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Christina Rausa has long specialized in monologues. She’s been Golda Meir; she’s been Emily Dickinson. She is an actress with an engaging stage presence and the ability to sit and tell a story, simply, clearly, and with compelling dramatic force.

Christina Rausa plays the title character in Rose, a monologue that tracks the signal events in 20th-century Jewish history.

In Martin Sherman’s Rose, Rausa portrays a 20th-century Jewish Everywoman named Rose.

As the play begins, Rose is sitting Shivah for a young girl who has been shot through the forehead by a bullet that has ended her life in mid-thought. From this beginning, she goes on to tell the story her own life, a journey that has seen many of the major events of Jewish history of the last century.

It will be a story framed by two hauntingly similar deaths, both of young girls, both in mid-thought, but she manages to intersperse these tales of great anguish with both insight and humor. Rose observes that Judaism’s greatest contribution is to ask questions that have no answers.

Her story takes us back to the shtetl in the Ukraine, where she grew up. Here, the onset of menstruation coincides with a Cossack pogrom, inspiring Rose to observe that if you have your first period and your first pogrom in the same month, you can safely conclude that your childhood is over!

Rose journeys to the Warsaw ghetto, where she meets the love of her life—the first of three husbands. They have a daughter. She loses them both in a Nazi raid.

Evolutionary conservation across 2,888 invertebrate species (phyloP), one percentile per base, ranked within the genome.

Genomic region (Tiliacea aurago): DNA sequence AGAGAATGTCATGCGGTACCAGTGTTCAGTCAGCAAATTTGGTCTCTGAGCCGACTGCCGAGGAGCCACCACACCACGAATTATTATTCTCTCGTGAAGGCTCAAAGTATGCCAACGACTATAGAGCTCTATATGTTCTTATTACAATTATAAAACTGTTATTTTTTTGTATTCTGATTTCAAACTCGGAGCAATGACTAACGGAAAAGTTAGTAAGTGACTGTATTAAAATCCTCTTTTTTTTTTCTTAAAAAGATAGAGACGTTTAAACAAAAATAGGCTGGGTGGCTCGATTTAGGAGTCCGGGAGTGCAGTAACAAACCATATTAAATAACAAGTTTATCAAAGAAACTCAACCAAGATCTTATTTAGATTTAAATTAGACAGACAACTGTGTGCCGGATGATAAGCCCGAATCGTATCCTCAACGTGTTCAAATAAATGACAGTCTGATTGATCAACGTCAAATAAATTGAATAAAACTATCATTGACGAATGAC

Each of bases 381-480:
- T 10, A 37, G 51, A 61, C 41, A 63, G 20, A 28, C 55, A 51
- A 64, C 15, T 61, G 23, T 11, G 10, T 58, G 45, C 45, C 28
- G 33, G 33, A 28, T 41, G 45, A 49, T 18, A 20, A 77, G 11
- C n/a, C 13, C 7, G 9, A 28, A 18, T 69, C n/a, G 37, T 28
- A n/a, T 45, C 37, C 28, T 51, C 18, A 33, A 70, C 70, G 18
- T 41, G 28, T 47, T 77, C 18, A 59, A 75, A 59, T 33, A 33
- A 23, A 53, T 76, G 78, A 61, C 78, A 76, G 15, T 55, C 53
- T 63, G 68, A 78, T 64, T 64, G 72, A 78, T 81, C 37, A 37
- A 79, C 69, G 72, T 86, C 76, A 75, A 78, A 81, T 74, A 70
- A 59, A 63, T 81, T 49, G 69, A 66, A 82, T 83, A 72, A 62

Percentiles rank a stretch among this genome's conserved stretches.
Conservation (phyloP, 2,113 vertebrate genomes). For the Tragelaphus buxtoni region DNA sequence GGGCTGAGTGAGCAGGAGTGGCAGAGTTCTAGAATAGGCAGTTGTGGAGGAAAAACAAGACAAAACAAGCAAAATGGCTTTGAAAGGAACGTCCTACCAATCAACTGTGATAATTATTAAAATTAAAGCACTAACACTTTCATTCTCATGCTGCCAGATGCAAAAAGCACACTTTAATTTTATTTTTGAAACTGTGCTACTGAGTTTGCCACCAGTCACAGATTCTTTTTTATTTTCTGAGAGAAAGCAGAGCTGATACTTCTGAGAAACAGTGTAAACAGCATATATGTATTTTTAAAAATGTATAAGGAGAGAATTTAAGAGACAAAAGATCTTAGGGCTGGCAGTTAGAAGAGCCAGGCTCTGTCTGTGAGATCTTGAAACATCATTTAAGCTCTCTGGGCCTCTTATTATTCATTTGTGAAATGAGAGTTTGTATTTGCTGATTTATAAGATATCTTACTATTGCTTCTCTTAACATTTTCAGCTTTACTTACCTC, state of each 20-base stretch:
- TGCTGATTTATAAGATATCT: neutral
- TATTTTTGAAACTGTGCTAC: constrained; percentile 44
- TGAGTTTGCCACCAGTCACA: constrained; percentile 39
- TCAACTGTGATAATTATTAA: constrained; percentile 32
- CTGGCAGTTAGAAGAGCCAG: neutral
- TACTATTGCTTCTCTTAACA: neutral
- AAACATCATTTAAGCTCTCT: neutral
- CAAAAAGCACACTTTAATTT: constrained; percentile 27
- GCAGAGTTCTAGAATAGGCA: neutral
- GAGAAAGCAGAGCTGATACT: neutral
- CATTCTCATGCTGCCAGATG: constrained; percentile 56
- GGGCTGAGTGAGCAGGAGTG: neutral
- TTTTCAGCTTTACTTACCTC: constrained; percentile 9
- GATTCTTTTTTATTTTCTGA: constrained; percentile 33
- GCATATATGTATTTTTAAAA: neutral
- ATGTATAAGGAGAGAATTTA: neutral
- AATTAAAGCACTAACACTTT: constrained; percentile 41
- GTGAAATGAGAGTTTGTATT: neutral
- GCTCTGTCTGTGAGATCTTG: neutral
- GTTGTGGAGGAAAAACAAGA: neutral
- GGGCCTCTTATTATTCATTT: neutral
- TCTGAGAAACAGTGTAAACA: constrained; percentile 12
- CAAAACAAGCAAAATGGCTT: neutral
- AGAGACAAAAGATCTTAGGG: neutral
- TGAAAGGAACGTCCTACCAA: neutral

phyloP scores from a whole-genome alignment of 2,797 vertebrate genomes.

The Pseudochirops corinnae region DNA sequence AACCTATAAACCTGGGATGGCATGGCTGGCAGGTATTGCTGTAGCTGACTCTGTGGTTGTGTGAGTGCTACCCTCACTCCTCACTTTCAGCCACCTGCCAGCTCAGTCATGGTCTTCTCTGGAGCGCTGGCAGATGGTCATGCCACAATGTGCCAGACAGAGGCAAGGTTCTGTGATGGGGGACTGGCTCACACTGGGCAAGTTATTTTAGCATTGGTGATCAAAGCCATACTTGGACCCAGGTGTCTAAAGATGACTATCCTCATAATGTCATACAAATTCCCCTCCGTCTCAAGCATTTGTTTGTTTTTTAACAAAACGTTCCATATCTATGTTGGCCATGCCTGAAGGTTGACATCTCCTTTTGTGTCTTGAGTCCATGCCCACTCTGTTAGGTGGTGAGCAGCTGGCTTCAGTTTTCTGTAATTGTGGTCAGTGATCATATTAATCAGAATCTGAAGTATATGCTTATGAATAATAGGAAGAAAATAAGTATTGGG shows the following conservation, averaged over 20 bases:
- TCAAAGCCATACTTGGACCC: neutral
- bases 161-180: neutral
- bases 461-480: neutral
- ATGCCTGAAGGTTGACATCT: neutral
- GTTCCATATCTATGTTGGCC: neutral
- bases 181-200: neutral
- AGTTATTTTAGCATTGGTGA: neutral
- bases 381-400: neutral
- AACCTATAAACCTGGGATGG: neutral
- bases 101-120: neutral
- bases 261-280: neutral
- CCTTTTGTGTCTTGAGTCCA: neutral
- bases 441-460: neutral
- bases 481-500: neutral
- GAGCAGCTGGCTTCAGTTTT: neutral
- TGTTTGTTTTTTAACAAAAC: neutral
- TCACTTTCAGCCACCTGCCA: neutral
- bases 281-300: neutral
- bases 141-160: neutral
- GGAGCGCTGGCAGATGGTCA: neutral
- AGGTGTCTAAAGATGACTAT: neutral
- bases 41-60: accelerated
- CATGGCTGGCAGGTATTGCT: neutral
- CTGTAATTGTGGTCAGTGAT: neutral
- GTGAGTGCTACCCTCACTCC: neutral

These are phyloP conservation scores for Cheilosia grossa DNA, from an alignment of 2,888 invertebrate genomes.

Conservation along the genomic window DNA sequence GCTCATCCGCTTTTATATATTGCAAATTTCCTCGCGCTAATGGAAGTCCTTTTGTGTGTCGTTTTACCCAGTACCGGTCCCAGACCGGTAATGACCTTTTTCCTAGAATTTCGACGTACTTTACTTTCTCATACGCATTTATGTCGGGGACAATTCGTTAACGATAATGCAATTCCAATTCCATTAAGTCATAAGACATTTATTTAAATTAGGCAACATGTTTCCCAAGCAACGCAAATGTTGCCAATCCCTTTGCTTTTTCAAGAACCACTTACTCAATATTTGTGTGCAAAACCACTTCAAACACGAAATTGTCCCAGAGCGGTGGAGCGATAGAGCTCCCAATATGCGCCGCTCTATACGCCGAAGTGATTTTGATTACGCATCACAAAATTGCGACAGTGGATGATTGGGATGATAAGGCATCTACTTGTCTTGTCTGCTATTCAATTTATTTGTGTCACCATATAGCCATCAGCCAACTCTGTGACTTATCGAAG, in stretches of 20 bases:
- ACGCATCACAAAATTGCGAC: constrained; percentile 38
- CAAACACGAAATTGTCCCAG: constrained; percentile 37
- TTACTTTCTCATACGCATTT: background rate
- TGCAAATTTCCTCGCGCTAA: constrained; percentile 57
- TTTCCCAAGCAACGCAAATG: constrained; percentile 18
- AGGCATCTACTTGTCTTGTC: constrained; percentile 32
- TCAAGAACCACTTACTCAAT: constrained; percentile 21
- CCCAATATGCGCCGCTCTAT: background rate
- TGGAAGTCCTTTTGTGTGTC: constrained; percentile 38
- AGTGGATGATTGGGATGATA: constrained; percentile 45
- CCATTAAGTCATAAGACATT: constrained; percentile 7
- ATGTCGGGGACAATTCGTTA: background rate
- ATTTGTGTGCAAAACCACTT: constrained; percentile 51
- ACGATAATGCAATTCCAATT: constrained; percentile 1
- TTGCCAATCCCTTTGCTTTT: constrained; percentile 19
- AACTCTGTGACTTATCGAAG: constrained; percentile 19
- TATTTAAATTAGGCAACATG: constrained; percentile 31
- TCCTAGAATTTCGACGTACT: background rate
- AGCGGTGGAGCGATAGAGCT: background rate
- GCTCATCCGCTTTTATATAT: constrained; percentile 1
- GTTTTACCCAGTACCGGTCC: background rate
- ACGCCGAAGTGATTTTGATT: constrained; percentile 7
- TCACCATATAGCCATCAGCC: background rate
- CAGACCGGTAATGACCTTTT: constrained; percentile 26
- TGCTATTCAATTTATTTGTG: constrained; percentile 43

Rose fatefully ends up in the misadventures of the ill-fated ship Exodus that endeavored to transport Jewish immigrants into Palestine illegally in 1947. She recounts the incidents that captured the world’s attention when the British surrounded the ship, rammed it, and did battle with the displaced persons aboard. She tells of arriving in Palestine and kissing the ground, only to be sent back to Europe.

From this point, her story takes her to Atlantic City, to Miami, and finally to Israel, where she finds that her own son and grandchild barely consider her to be a Jew any more.

This might seem like a lot of plot to recount, but I’ve actually only brushed the surface.

Sherman, who also wrote Bent, has constructed a forceful monologue that manages to sustain all of this history within a single woman’s life without seeming especially contrived or even unlikely. This, after all, was the story of numerous people, and it resonates powerfully in today’s world, as we continue to make impossible choices and to pose questions that have no answers.

Rausa gives a clear and often inspiring performance, under the unobtrusive direction of Saul Elkin. Ann Emo’s costumes evoke character and tone perfectly. Tom Makar’s sound design is very effective, including cello performance by Emily Elkin.